6 Types of Hinges & Their Uses (with Pictures)

Hinges are available in different styles and sizes. For this reason, it would be helpful to know the different types of hinges and their uses. This will help you pick the best one for your needs. In this article, we will discuss these hinges, and provide details that will make you remember them.

Note, however, that aside from knowing the different types of hinges and knowing how they look like, it is important to know other factors, such as the type of door that you are planning to use the hinge on. This is vital, because some door issues may be blamed on the wrong type of hinge used. However, this does not mean that doors are the only ones that require hinges, as other items may also do. 

Hinges are also either right or left, and are available in different types of materials. They may also be concealed or visible. Indeed, there are a lot of choices available for you. To help you in making a decision, the following are some of the most common types of hinges and their uses. 

1. Butt Hinges

Butt hinges are basically the most common type of hinge that is used on doors. As suggested by its name, a butt hinge come with two leaves that are mortised to the frame and door, enabling them to butt up with each other. Under butt, hinges are three different types – plain, spring-loaded, and ball bearing hinges. 

Plain Butt Hinges

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Plain butt hinges are what builders generally use for lightweight and interior doors. A pin connects the two plates (or leaves) at the knuckles of the hinges. This pin may, or may not be detachable.

Spring-Loaded Butt Hinges

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To make sure that the door closes after you, a spring-loaded butt hinge is often used on doors. They are typical among screen doors. These hinges may be calibrated to open and close with different tension degrees. 

Ball Bearing Hinges

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Ball-bearing hinges feature lubricated hinges that are located between the knuckles of the hinges. This helps in reducing the friction that is often caused by heavier doors. These hinges are designed with durability in mind and are best for use on heavy entryway doors as well as doors that experience frequent use.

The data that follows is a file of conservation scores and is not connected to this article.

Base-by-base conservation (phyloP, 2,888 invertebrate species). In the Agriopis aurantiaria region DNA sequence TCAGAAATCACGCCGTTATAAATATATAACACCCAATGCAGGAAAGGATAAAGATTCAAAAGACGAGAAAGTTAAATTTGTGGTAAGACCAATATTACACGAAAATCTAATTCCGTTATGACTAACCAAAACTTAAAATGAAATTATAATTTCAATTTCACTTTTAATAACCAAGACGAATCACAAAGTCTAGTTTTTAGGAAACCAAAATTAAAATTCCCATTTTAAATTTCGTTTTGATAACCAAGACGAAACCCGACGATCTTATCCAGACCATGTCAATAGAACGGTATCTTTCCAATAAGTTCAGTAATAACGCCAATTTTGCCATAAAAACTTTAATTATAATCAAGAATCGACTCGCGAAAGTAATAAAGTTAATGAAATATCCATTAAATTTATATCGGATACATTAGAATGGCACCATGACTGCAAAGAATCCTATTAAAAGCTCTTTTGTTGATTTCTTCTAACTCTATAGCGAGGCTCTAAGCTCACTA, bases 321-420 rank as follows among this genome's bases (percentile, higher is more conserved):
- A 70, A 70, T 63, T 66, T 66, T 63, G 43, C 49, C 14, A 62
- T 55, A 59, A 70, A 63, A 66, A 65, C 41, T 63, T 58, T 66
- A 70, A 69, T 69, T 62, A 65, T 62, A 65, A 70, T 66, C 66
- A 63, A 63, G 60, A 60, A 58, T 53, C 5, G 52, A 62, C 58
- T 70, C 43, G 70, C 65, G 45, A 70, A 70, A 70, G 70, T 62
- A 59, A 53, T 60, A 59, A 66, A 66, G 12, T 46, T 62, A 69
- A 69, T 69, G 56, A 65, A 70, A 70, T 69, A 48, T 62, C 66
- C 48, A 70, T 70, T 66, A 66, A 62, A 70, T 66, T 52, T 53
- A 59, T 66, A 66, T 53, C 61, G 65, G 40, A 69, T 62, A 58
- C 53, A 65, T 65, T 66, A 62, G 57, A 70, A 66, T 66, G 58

2. Concealed Hinges

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As suggested by its name, a concealed hinge is designed not to be seen, thus making the beauty of cabinetry or furniture stand out. They can also be self-closing. Some concealed hinges can be adjusted using screws. There are also bigger concealed hinges that are ideal for doors. Since these hinges are meant not to be exposed and tamper-proof, they offer better security than regular hinges. 

3. Barrel Hinges

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Barrel hinges are ideal for specialty woodworking projects, such as a small cabinet or a box. Barrel hinges are generally small and are recommended for projects where the hinges are supposed to be hidden from view. To install barrel hinges, all you need to do is drill holes at the right size, accommodating the barrels and inserting the hinges. These hinges are usually made of brass and are not ideal for load-bearing projects. 

4. Knife Hinges (Pivot Hinges)

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Knife hinges, also known as pivot hinges, are typically found in cabinets. They look similar to scissor blades, connected at a pivot point. One hinge leaf is mortised into the end of the door of a cabinet, and the other to the cabinet itself. After installing, all you can see is the pivot. 

Another variety of pivot hinge enables doors to pivot open and close, just like the kitchen doors in restaurants. These hinges are heavier and larger than those designed for cabinets. 

5. Offset Hinges

Offset Hoosier Cabinet Hinges in Antique-By-Hand; $18.69 House of Antique Hardware

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Offset hinges are specialty hinges that allow you to easily swing the door away from the doorframe. This further widens the opening to two inches more. Offset hinges are particularly useful for specific locations that you would like to be ADA compliant.

6. Overlay Hinges

DecoBasics Overlay Cabinet Hinges (25 Pair - 50 Pack) (Brushed Nickel), Face Frame Metal Hinges for Kitchen Cabinet, Cabinet Hardware, Quick & Easy Installation

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Some hinges are designed to incorporate thickness into the cabinetry. To decrease such thickness, overlay hinges are often used. These types of hinges are capable of folding back by themselves, enabling the door to flush against the front of the cabinet. 

Conclusion

As seen in this article, there are many types of hinges available. They come in a wide range of materials as well, including brass, stainless steel, pewter, bronze, and copper. They also come in different finishes such as polished, chrome, or brushed, complementing your design. There are also hinges for outdoor use, such as those that feature a rust-resistant finish. Share with us your story about hinges. Leave them in the comments section below. Share this article if you wish! 

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